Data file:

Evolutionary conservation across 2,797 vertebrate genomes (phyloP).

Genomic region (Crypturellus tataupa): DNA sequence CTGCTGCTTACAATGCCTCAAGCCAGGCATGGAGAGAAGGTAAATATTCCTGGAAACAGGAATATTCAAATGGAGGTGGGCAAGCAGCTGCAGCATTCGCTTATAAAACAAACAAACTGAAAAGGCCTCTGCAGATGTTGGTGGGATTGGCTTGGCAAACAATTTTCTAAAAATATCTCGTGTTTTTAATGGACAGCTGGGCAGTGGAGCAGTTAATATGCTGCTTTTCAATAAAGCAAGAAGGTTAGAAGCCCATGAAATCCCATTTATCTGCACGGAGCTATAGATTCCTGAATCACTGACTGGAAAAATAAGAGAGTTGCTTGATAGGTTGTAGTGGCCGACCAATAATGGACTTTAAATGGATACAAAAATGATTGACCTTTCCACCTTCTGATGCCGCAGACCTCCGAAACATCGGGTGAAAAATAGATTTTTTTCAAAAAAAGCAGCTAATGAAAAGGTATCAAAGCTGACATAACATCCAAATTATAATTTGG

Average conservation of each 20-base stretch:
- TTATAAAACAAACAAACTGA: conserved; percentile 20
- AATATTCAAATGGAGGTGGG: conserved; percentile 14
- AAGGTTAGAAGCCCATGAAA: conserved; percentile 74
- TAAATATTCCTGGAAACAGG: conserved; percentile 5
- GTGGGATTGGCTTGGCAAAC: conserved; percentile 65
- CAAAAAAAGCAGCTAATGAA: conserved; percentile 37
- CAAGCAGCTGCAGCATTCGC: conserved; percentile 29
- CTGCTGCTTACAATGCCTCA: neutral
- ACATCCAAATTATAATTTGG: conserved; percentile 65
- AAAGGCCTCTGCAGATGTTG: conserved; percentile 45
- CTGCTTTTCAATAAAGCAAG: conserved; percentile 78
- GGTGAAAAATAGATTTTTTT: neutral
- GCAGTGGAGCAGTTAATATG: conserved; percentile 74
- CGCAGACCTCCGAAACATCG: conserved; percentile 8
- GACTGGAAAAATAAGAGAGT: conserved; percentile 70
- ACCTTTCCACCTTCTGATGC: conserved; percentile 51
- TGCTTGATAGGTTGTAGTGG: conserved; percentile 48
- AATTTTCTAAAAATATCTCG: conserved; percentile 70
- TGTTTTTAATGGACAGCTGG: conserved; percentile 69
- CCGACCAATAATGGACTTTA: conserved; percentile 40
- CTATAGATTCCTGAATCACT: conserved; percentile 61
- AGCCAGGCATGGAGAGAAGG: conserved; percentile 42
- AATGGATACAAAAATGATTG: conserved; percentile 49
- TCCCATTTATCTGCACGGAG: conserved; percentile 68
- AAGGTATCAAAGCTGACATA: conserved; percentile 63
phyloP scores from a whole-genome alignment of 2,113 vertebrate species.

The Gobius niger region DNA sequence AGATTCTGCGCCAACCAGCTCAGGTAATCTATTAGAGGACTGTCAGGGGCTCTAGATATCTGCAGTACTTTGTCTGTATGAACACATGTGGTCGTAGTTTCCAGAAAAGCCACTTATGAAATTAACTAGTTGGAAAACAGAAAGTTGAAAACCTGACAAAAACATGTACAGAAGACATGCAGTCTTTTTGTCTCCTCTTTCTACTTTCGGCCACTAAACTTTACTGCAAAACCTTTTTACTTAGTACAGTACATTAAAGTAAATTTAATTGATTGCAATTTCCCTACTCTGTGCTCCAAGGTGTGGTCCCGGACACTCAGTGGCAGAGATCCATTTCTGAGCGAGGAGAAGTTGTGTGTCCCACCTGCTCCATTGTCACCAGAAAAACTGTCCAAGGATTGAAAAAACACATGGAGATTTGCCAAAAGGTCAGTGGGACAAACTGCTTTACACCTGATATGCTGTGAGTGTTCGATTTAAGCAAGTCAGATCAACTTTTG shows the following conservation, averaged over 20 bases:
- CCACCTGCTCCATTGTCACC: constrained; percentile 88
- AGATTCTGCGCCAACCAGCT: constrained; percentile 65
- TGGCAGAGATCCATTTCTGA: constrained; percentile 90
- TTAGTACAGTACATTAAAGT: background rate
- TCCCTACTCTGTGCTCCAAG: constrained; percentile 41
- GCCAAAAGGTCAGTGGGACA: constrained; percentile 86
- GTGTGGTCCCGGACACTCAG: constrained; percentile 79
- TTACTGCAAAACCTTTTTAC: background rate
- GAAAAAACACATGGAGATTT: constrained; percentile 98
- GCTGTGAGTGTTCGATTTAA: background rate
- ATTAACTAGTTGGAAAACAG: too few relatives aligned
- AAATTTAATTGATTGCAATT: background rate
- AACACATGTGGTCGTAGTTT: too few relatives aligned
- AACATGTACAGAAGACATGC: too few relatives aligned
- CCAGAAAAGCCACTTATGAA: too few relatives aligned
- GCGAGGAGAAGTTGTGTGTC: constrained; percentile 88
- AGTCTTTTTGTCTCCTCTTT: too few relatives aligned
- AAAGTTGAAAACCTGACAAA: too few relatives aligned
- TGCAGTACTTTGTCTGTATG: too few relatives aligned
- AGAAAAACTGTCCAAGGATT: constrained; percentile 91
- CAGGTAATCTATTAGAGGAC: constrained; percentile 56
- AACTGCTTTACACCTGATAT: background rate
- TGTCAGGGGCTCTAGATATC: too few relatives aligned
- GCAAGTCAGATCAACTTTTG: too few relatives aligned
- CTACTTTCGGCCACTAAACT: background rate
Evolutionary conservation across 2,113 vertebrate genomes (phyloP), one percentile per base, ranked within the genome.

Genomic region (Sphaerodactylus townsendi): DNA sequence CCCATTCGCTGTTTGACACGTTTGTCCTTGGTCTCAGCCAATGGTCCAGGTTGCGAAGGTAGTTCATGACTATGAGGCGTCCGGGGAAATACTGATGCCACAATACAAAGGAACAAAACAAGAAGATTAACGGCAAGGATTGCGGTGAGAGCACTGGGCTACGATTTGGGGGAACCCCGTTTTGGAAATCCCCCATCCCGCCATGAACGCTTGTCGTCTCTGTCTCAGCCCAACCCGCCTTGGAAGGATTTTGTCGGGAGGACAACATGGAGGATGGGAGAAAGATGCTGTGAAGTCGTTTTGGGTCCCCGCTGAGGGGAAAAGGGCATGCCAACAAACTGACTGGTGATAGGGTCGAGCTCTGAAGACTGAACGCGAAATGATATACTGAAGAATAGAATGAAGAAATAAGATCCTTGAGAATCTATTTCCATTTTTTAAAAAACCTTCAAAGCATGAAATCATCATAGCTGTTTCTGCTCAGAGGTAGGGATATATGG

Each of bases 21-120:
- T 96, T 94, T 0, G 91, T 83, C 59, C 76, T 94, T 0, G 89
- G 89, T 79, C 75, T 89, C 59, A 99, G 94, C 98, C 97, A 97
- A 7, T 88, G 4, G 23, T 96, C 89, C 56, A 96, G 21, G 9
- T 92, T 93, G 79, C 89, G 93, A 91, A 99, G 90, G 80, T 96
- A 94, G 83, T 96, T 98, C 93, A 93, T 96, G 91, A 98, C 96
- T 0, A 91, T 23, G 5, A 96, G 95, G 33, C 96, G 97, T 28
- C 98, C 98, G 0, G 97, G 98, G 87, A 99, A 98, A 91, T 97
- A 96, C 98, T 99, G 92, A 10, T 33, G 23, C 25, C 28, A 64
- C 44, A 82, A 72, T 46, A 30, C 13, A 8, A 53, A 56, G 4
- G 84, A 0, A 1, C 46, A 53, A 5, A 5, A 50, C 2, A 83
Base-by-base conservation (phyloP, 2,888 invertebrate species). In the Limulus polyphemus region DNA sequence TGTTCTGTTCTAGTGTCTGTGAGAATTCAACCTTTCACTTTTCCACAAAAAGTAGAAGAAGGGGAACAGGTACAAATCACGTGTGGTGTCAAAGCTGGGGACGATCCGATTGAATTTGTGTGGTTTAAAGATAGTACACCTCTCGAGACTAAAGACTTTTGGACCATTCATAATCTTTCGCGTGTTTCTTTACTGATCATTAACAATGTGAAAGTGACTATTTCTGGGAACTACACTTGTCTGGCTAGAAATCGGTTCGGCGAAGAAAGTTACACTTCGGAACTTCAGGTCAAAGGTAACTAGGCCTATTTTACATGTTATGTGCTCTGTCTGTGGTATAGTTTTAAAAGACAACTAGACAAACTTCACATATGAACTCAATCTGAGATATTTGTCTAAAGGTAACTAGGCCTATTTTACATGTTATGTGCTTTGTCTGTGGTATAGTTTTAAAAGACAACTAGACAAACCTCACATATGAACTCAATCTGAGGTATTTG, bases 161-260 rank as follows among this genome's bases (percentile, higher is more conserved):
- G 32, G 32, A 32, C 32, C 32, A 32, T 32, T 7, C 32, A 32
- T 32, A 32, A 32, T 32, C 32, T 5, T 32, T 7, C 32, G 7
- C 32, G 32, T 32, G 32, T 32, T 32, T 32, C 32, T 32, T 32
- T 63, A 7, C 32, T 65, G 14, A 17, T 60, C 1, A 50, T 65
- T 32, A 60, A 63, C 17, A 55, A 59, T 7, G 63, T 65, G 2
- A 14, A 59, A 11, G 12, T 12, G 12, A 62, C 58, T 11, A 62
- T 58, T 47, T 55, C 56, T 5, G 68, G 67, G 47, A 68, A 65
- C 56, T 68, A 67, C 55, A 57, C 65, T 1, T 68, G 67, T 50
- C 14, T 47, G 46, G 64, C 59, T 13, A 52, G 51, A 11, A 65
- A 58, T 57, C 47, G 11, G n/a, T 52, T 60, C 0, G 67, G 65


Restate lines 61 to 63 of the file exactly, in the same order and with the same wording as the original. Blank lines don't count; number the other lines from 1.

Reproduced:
- A 7, T 88, G 4, G 23, T 96, C 89, C 56, A 96, G 21, G 9
- T 92, T 93, G 79, C 89, G 93, A 91, A 99, G 90, G 80, T 96
- A 94, G 83, T 96, T 98, C 93, A 93, T 96, G 91, A 98, C 96